Bahamian English

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Bahamian English
RegionThe Bahamas
Early forms
Language codes
ISO 639-3
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Bahamian English is a group of varieties of English spoken in the Bahamas and by members of the Bahamian diaspora. The standard for official use and education is British-based with regard to spelling, vocabulary, and pronunciation;[1] however, perceptions of the standard are more recently changing toward American norms. In particular, 21st-century news-industry and younger Bahamian speakers are often more influenced in their pronunciations by General American English, or sometimes even African-American Vernacular English.[1]


The Bahamian dialect is traditionally non-rhotic, but often now rhotic among younger speakers.[1][2]

The realization of vowels in Bahamian English is as follows. The vowels below are named by the lexical set they belong to:

  • The Kit vowel: The same as in American English, the default [ɪ].
  • The Dress vowel: The vowel is [ɛ].
  • The Trap vowel: This vowel is mostly [a] or [æ].
  • The Lot vowel: As mostly of the US, this vowel is usually [ɑ].
  • The Strut vowel: It is the same as in the US English, [ʌ].
  • The Foot vowel: It is [ʊ].
  • The Fleece vowel: It is [i] or a diphthong [ɪi].
  • The Face diphthong: It is generally [eɪ] or [ɛɪ].
  • The Palm vowel: It is mostly [ɑ].
  • The Thought vowel: The vowel is [ɔ].
  • The Goat diphthong: It is generally [ɵʊ] or [oʊ].
  • The Near diphthong: It is [eə] or [iə].
  • The Square diphthong: It is [eə].
  • The Start vowel: It is [ɑː].
  • The North diphthong: usually [ɔə].
  • The Force diphthong: usually [oə].
  • The Cure diphthong: usually [uə].
  • The Bath vowel: This vowel is mostly [a] or [æ].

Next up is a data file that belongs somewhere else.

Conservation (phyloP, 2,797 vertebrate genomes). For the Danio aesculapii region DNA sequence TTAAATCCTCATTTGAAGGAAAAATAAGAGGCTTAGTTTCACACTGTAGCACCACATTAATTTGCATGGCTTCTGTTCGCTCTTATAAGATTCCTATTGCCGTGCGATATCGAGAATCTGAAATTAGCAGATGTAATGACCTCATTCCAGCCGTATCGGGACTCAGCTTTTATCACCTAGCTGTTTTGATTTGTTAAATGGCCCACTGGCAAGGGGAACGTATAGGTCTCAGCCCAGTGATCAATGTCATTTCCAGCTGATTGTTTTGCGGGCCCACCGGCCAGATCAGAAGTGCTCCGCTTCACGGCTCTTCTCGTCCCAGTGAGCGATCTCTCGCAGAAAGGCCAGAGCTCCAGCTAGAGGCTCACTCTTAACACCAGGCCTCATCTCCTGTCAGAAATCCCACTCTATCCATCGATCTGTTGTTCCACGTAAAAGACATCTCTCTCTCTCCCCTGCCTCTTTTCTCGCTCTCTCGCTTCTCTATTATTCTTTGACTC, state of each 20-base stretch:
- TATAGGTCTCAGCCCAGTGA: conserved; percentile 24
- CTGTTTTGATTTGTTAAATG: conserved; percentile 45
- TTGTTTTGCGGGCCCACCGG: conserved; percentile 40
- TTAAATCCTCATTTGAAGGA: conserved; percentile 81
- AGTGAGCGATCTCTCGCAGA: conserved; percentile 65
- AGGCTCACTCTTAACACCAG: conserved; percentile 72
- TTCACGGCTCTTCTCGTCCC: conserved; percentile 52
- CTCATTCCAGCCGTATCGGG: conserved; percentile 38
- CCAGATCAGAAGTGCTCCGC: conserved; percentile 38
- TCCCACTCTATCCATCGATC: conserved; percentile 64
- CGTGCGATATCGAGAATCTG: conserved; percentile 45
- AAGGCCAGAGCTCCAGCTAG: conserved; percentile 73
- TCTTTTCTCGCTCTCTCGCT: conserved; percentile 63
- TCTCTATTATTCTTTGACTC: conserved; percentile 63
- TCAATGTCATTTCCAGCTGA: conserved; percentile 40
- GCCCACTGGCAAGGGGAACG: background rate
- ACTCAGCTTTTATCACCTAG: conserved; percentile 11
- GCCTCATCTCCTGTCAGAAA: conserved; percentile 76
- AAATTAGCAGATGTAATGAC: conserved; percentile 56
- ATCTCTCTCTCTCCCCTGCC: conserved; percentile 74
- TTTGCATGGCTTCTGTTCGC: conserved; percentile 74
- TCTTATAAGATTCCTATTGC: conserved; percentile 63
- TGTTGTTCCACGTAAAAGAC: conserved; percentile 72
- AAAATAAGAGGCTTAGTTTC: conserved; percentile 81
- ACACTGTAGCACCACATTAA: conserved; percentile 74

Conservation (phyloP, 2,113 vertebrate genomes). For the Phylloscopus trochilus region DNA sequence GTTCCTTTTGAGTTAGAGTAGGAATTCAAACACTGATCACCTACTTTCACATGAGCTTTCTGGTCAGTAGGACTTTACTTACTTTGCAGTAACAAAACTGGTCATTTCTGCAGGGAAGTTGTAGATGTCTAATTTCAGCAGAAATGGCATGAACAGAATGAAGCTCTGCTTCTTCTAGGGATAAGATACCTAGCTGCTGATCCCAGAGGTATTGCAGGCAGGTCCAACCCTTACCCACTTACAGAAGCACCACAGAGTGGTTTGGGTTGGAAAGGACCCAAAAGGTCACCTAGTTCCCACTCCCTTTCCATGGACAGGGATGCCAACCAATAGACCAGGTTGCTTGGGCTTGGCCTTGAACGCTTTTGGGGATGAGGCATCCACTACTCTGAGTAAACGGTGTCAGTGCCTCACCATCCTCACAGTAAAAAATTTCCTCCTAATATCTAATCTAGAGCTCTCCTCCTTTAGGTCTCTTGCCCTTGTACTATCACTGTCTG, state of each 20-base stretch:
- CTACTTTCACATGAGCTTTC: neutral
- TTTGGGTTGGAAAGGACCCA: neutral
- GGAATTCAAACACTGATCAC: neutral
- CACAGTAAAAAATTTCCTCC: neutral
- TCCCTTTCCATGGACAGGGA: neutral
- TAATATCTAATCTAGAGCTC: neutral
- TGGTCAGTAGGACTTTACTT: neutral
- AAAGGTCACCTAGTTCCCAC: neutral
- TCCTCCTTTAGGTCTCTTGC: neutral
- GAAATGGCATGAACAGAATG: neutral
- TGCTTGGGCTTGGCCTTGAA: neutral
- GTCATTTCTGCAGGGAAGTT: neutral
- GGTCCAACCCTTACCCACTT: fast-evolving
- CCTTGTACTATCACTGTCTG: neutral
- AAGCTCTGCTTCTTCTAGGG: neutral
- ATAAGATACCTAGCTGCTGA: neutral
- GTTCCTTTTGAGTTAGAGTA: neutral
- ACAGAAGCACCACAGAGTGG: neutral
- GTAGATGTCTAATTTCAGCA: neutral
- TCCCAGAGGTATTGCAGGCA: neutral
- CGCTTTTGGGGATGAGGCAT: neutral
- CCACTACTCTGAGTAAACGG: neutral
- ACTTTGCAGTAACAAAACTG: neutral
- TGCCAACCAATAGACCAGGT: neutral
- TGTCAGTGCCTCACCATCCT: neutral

• The Cloth vowel: It is mostly [ɔ].
  • The Nurse vowel: It varies among [ə], [ɜ] and [ɜi].
  • The Goose vowel: It is mostly [ʉː].
  • The Price/Prize Dithphong: It's generally [ɑɪ].
  • The Choice diphthong: It is [oɪ] or [ɑɪ].
  • The Mouth diphthong: It varies among [ao], [aɵ] [aɛ] and [ɑə].
  • The happY vowel: It is pretty much the kit vowel: [ɪ].
  • The lettEr-horsEs-commA vowel is [ə] (schwa).

There is poor distinction between the [v] and [w] sounds in Bahamian English.[3] The contrast is often neutralized or merged into [v], [b] or [β], so village sounds like [wɪlɪdʒ], [vɪlɪdʒ] or [βɪlɪdʒ]. This also happens in the Vincentian, Bermudian and other Caribbean Englishes.

Dental fricatives are usually changed to alveolar plosives (th-stopping):

  • Voiced th becomes /d/, e.g. "That" turns into "dat"; "Those" > "Dose"; "There" > "Dere"; "They" > "Dey".
  • Unvoiced th becomes /t/, e.g. "Thanks" becomes "tanks"; "Throw" > "Trow"; "Three" > "Tree".




  1. ^ a b c Ammon, Ulrich; Dittmar, Norbert; Mattheier, Klaus J. (2006). Sociolinguistics: An International Handbook of the Science of Language and Society. Walter de Gruyter. p. 2069. ISBN 978-3-11-018418-1. British-based standard Bahamian English is the official language [...] Although standard Bahamian is non-rhotic, many Bahamians view r-full American pronunciations as "correct" and try to imitate them, even to the extent of introducing a hypercorrect /r/ in [...] Baharmas.
  2. ^ Wells, J. C. (1982). Accents of English. 3: Beyond the British Isles. Cambridge U. Press. p. 570. ISBN 978-0-521-28541-4. The accents of Trinidad and the other Windward and Leeward Islands, and of the Bahamas, are non-rhotic. Jamaica and Guyana occupy intermediate positions, with variable semi-rhoticity.
  3. ^ Childs, Becky; Wolfram, Walt (2008). "Bahamian English: phonology". In Schneider, Edgar W. (ed.). Varieties of English. 2: The Americas and the Caribbean. Berlin: Mouton de Gruyter. pp. 239–255.